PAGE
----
Oil Prices Fall As Fuel Demand Sinks
Oil prices fell on Wednesday despite a massive pending United States economic stimulus package as the coronavirus pandemic sharply dented US fuel demand in the latest week, with traders bracing for further declines.
Demand for oil products, especially jet fuel, is falling worldwide as more governments announce nationwide lockdowns to stop the spread of coronavirus.
Fuel demand is expected to fall sharply worldwide in the second quarter with aviation largely at a halt and road travel severely curtailed, according to Reuters.
Brent crude was down 17 cents, or 0.6 per cent, to $26.98 a barrel, at 09:10 AM GMT. US crude futures fell 21 cents, or 0.9 per cent, to $23.80 a barrel.
Both contracts had posted strong gains of more than $1 a barrel earlier in the session.
Crude inventories rose by 1.6 million barrels in the most recent week. Inventories, which have risen for nine straight weeks, are expected to keep growing as fuel demand declines and refineries pare back activity.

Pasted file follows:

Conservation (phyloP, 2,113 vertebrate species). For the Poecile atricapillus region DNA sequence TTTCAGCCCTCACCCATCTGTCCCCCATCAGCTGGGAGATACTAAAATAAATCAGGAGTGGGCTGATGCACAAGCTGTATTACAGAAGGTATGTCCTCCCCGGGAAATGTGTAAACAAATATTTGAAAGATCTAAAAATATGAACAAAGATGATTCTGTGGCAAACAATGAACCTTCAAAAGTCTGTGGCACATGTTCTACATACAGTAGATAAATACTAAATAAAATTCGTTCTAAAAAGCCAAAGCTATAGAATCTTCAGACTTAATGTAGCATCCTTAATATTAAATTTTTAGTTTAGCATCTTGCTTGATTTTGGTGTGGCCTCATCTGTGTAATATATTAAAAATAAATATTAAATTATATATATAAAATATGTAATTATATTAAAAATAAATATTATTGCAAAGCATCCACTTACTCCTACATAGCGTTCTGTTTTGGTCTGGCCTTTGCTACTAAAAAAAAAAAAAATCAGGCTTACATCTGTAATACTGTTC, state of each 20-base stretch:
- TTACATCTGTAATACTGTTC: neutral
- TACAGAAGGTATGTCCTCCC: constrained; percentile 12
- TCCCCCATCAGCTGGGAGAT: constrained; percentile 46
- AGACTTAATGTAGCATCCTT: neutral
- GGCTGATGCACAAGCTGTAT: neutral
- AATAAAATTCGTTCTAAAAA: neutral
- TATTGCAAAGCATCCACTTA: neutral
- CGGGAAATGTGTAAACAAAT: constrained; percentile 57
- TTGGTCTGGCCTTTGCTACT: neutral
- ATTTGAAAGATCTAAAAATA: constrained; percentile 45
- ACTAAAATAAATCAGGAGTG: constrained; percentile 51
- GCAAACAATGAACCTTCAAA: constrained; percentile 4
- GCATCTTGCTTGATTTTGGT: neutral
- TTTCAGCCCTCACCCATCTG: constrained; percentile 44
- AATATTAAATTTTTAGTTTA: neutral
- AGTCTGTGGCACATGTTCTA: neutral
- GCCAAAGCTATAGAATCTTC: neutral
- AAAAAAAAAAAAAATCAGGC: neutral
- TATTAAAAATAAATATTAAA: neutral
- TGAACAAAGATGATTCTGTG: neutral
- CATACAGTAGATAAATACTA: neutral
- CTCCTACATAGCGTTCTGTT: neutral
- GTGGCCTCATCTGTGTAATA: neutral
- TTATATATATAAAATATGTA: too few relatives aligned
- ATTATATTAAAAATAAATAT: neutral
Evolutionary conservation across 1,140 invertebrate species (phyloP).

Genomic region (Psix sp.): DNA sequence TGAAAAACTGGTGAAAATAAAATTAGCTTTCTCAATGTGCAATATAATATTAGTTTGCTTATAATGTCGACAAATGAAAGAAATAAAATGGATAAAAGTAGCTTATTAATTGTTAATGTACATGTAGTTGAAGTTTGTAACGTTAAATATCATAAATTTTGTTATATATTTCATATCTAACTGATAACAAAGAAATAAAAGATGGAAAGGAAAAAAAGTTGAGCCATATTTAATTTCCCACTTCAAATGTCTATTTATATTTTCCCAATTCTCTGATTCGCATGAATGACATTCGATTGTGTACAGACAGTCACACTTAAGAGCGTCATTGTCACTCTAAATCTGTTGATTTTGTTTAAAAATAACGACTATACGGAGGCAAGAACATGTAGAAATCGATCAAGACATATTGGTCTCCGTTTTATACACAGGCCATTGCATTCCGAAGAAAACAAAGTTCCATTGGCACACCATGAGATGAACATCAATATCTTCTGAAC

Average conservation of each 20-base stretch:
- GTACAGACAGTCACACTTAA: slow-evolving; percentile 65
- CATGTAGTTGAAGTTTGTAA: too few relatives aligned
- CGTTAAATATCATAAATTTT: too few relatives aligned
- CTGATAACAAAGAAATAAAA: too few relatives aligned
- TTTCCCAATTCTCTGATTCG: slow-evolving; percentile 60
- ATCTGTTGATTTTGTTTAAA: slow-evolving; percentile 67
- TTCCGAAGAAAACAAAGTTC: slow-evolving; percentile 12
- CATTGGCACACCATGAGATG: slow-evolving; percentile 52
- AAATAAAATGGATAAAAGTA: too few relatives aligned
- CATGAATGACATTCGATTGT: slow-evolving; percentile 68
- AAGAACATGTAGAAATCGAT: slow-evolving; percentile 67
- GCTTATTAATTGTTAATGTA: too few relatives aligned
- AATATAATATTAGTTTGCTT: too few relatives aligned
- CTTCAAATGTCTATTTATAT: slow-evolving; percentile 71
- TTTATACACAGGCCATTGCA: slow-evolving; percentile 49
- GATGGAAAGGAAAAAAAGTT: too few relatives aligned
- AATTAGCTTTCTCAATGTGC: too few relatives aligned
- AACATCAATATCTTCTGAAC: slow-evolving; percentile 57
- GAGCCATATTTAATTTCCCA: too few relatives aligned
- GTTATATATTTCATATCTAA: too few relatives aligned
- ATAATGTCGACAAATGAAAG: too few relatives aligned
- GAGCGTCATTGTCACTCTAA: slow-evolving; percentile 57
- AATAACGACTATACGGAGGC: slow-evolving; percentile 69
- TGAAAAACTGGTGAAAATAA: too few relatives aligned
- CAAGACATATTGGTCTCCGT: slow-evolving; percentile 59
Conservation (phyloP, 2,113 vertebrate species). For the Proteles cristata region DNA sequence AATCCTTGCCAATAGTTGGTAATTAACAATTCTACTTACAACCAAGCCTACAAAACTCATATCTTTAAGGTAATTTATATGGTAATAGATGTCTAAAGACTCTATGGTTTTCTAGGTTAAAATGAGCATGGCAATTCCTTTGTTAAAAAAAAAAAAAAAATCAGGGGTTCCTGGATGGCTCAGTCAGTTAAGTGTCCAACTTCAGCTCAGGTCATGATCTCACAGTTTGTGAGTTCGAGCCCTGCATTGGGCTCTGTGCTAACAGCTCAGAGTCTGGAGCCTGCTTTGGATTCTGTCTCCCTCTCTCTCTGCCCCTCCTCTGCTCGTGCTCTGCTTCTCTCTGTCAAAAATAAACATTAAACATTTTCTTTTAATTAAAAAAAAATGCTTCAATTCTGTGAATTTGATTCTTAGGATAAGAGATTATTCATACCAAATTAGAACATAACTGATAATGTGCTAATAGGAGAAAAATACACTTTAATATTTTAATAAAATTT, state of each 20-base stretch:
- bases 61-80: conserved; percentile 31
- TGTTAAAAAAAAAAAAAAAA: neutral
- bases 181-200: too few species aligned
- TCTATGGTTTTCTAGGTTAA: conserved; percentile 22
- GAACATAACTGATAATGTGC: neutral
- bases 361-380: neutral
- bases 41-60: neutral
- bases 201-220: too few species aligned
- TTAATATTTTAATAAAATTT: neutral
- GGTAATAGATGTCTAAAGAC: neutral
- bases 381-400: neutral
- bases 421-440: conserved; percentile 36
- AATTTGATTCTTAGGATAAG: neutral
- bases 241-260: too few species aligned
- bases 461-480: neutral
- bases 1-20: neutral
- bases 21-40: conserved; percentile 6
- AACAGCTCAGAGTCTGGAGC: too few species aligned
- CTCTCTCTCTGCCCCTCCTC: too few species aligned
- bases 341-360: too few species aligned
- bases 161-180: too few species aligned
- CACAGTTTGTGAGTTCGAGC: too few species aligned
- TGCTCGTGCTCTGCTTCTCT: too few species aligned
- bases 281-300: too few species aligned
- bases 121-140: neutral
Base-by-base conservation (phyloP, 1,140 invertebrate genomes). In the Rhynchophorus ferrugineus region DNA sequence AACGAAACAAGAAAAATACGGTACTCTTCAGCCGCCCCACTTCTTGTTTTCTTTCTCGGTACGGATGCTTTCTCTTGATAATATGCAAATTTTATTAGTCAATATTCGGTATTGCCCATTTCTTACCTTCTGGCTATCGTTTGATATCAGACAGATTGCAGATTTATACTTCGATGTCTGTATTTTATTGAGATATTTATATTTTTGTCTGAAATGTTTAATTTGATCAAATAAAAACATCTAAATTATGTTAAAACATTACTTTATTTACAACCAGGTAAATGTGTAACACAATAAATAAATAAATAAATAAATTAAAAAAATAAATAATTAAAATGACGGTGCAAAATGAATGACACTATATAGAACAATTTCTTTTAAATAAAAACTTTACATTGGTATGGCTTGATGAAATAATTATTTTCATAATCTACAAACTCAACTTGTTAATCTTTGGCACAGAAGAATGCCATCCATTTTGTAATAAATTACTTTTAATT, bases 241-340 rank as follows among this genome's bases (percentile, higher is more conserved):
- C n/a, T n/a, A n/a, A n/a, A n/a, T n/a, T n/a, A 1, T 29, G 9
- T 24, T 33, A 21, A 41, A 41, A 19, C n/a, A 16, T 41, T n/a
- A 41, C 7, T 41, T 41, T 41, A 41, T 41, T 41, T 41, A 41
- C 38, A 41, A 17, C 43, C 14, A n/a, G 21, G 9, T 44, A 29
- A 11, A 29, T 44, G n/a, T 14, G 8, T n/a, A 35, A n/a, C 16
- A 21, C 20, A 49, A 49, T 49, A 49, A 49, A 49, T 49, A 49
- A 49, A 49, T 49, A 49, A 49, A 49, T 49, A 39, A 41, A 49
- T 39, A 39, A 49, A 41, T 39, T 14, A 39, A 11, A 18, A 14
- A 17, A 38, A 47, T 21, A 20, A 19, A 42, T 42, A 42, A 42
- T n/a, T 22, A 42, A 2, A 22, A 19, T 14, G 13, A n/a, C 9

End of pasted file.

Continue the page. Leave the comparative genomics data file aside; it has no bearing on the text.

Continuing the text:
The US energy sector is slashing capital spending and jobs as business activity plunged and the outlook has turned “extremely pessimistic” amid the coronavirus pandemic, a survey by the Dallas Federal Reserve Bank of oil and gas companies showed on Wednesday.
“All indexes pointed to worsening conditions among oilfield services firms,” the Fed said in its report, noting that the business activity index plunged from -4.2 in the fourth quarter to -50.9 in the first, the lowest reading in the survey’s four-year history.
US senators and Trump administration officials have reached an agreement on a $2tn stimulus bill that congress was expected to pass on Wednesday.
Oil prices have fallen by more than 45 per cent this month after OPEC+, comprising the Organisation of the Petroleum Exporting Countries and other producers, including Russia, failed to agree on extending output cuts.
US weekly gasoline product supplied – a proxy for demand – dropped 859,000 barrels per day to 8.8 million bpd last week, the biggest decline since September 2019, according to the US Energy Information Administration. Overall fuel demand fell by nearly 2.1 million bpd.